UNITED NATIONS — The latest on the high-level U.N. General Assembly meetings (all times local):

1:15 p.m.

Kosovo’s foreign minister says that other nations have exported violent extremism to his country, which has seen a greater percentage of its citizens fight for the Islamic State group than any nation in Europe.

Authorities say that about 70 citizens of Muslim-majority Kosovo are believed to be active fighters in Syria and Iraq.

Enver Hoxhaj tells The Associated Press that “radicalization of young people in the Balkans has been exported from different NGOs and clerics” from the Mideast.

Last year the government passed a law that could see Kosovo citizens participating in armed conflicts outside the country being sentenced to 15 years in prison.

The Kosovo government also said that draft measures against terror funding and money laundering have been given the go-ahead to go to Parliament for approval.


1:00 p.m.

Bahrain’s foreign minister says anti-terror measures that do not respect the U.N. Charter are bound to fail.

Speaking before the U.N. General Assembly on Monday, Shaikh Khalid Bin Ahmed Al-Khalifa cited the U.S. Justice Against the Sponsors of Terrorism Act, which would allow U.S. courts to hear cases against a foreign state over acts of international terrorism and other crimes.

He warns: “It constitutes a dangerous precedent in relations between nations, and a threat to the stability of the international system, which in turn adversely affects international efforts to combat terrorism..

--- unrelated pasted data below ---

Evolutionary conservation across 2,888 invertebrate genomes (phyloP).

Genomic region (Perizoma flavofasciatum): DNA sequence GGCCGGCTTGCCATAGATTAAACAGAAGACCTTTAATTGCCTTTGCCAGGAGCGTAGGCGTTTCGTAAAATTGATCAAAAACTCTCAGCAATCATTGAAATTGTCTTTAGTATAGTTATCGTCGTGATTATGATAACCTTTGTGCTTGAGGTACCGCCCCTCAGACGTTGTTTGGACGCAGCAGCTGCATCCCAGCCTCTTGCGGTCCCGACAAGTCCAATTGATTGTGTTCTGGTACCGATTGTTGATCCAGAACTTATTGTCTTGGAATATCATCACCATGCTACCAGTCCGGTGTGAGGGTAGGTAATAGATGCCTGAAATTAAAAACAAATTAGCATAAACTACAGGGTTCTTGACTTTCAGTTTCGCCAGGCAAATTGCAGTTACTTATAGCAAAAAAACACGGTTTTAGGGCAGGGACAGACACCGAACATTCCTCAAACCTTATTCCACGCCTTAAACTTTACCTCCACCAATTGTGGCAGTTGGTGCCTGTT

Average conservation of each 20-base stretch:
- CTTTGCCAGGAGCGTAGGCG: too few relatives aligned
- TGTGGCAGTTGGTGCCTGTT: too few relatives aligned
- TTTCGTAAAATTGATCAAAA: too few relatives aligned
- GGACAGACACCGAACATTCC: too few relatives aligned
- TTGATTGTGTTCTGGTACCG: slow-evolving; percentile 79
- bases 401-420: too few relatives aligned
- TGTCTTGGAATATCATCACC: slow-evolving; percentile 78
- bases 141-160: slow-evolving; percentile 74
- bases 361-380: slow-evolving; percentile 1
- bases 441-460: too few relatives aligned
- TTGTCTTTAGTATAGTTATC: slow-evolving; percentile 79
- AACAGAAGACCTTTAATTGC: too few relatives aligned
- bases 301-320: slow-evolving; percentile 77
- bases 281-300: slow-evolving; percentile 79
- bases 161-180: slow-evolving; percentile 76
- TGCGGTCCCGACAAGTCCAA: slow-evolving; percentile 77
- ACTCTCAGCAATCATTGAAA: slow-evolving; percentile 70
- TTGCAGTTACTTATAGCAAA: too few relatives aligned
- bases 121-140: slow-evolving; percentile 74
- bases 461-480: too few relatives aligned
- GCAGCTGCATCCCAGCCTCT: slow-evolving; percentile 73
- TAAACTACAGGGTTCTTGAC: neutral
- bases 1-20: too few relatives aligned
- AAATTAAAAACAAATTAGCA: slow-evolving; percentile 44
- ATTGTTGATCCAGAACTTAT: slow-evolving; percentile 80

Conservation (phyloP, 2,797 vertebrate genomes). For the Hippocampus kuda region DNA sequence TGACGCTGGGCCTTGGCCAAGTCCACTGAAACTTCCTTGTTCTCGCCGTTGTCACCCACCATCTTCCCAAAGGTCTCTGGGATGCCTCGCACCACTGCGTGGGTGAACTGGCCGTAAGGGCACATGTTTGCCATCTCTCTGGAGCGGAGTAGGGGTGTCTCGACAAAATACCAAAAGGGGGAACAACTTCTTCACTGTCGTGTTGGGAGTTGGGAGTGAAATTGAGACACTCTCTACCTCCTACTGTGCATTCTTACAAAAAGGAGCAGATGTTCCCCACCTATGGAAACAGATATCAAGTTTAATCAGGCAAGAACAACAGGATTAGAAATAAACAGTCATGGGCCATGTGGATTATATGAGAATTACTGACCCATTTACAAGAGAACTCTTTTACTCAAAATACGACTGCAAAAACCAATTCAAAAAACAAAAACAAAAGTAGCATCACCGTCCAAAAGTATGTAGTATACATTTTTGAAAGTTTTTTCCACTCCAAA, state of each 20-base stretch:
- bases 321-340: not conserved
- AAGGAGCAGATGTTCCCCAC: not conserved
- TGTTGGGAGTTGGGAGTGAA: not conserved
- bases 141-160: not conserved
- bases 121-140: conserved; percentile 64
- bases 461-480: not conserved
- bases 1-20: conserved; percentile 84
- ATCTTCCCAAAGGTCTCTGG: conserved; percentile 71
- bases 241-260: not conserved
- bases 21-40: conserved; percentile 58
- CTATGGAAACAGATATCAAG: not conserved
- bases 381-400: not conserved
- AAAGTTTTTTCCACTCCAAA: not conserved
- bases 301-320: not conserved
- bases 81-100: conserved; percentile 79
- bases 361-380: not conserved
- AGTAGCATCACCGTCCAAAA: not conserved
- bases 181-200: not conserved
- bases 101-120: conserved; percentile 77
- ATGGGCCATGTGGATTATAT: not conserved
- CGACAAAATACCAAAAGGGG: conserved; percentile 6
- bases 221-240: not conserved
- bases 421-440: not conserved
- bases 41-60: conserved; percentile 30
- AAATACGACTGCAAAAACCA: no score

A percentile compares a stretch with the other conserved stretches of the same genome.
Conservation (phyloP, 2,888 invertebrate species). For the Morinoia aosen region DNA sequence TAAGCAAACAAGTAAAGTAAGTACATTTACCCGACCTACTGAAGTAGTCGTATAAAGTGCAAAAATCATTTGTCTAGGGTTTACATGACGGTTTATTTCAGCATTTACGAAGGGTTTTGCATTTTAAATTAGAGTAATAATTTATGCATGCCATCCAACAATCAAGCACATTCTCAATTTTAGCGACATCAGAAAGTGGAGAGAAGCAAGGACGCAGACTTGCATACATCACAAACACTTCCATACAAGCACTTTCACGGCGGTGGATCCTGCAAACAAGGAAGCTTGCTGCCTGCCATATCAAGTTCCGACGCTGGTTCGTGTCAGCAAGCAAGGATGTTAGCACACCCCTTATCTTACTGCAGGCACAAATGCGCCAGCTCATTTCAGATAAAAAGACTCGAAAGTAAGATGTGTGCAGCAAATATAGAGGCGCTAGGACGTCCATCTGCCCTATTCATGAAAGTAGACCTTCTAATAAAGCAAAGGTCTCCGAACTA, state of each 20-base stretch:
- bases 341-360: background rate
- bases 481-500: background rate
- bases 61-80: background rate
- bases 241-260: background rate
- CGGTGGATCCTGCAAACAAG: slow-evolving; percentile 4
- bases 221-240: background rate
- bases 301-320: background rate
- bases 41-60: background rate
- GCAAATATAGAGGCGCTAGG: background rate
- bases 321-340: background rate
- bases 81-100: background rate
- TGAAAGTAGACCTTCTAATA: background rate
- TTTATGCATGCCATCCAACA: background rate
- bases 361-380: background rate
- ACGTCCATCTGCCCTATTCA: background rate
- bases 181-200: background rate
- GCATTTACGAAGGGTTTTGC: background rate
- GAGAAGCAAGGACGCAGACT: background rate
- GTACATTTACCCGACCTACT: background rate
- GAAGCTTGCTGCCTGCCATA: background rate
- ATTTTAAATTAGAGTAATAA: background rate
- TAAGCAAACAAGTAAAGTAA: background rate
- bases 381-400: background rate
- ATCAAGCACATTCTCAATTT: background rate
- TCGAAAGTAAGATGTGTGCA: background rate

President Barack Obama rejected the measure on Friday that would have allowed the families of 9/11 victims to sue the government of Saudi Arabia, arguing it undermined national security and setting up the possibility Congress may override his veto for the first time in his presidency.

11:00 a.m.

India’s foreign minister says Pakistan continues to believe terrorist attacks will allow it to obtain territory it covets in Jammu and Kashmir.

In her speech before the U.N. General Assembly on Monday, Sushma Swaraj also rebutted accusations made by Pakistan’s prime minister from the same podium last week charging that India violates human rights, calling them “baseless.”

Swaraj says India has a man in custody “whose confession is a living proof of Pakistan’s complicity in cross-border terror. But when confronted with such evidence, Pakistan remains in denial.”

She adds that Pakistan ” persists in the belief that such attacks will enable it to obtain the territory it covets.”